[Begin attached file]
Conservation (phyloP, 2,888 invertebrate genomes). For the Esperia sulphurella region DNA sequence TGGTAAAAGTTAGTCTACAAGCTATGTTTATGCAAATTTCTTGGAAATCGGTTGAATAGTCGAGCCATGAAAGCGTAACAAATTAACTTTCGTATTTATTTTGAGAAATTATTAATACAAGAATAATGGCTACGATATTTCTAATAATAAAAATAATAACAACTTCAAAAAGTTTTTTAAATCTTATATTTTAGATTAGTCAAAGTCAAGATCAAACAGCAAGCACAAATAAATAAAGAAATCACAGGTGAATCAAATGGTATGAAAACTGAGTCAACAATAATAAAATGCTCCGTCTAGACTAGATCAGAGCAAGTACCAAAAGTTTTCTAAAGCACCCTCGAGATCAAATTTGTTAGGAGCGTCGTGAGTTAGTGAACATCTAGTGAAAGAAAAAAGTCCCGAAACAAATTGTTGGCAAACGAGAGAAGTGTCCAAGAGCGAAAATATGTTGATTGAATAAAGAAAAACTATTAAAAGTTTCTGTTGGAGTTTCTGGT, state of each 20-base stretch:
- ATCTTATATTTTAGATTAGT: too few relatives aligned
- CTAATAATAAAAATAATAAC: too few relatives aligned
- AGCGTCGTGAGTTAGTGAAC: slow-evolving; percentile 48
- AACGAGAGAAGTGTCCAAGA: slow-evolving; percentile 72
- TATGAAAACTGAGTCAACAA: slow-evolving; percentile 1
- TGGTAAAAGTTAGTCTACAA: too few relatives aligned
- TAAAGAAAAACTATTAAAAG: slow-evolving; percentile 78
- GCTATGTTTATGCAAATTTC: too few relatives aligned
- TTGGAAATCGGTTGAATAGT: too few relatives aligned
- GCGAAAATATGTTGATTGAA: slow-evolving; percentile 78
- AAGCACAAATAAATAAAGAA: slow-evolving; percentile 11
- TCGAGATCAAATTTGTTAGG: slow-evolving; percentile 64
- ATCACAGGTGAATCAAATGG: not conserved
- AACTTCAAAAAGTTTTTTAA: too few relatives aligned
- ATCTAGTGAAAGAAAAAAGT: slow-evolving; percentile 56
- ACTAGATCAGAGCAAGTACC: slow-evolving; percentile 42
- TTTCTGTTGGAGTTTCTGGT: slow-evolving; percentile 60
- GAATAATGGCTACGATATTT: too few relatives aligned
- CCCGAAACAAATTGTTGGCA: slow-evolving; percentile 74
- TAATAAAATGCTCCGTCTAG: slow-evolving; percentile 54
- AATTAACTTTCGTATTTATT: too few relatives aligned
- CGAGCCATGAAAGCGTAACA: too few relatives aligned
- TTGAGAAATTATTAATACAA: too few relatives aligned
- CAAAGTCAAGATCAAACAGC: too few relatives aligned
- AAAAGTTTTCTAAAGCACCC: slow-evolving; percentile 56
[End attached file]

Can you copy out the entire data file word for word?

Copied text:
Conservation (phyloP, 2,888 invertebrate genomes). For the Esperia sulphurella region DNA sequence TGGTAAAAGTTAGTCTACAAGCTATGTTTATGCAAATTTCTTGGAAATCGGTTGAATAGTCGAGCCATGAAAGCGTAACAAATTAACTTTCGTATTTATTTTGAGAAATTATTAATACAAGAATAATGGCTACGATATTTCTAATAATAAAAATAATAACAACTTCAAAAAGTTTTTTAAATCTTATATTTTAGATTAGTCAAAGTCAAGATCAAACAGCAAGCACAAATAAATAAAGAAATCACAGGTGAATCAAATGGTATGAAAACTGAGTCAACAATAATAAAATGCTCCGTCTAGACTAGATCAGAGCAAGTACCAAAAGTTTTCTAAAGCACCCTCGAGATCAAATTTGTTAGGAGCGTCGTGAGTTAGTGAACATCTAGTGAAAGAAAAAAGTCCCGAAACAAATTGTTGGCAAACGAGAGAAGTGTCCAAGAGCGAAAATATGTTGATTGAATAAAGAAAAACTATTAAAAGTTTCTGTTGGAGTTTCTGGT, state of each 20-base stretch:
- ATCTTATATTTTAGATTAGT: too few relatives aligned
- CTAATAATAAAAATAATAAC: too few relatives aligned
- AGCGTCGTGAGTTAGTGAAC: slow-evolving; percentile 48
- AACGAGAGAAGTGTCCAAGA: slow-evolving; percentile 72
- TATGAAAACTGAGTCAACAA: slow-evolving; percentile 1
- TGGTAAAAGTTAGTCTACAA: too few relatives aligned
- TAAAGAAAAACTATTAAAAG: slow-evolving; percentile 78
- GCTATGTTTATGCAAATTTC: too few relatives aligned
- TTGGAAATCGGTTGAATAGT: too few relatives aligned
- GCGAAAATATGTTGATTGAA: slow-evolving; percentile 78
- AAGCACAAATAAATAAAGAA: slow-evolving; percentile 11
- TCGAGATCAAATTTGTTAGG: slow-evolving; percentile 64
- ATCACAGGTGAATCAAATGG: not conserved
- AACTTCAAAAAGTTTTTTAA: too few relatives aligned
- ATCTAGTGAAAGAAAAAAGT: slow-evolving; percentile 56
- ACTAGATCAGAGCAAGTACC: slow-evolving; percentile 42
- TTTCTGTTGGAGTTTCTGGT: slow-evolving; percentile 60
- GAATAATGGCTACGATATTT: too few relatives aligned
- CCCGAAACAAATTGTTGGCA: slow-evolving; percentile 74
- TAATAAAATGCTCCGTCTAG: slow-evolving; percentile 54
- AATTAACTTTCGTATTTATT: too few relatives aligned
- CGAGCCATGAAAGCGTAACA: too few relatives aligned
- TTGAGAAATTATTAATACAA: too few relatives aligned
- CAAAGTCAAGATCAAACAGC: too few relatives aligned
- AAAAGTTTTCTAAAGCACCC: slow-evolving; percentile 56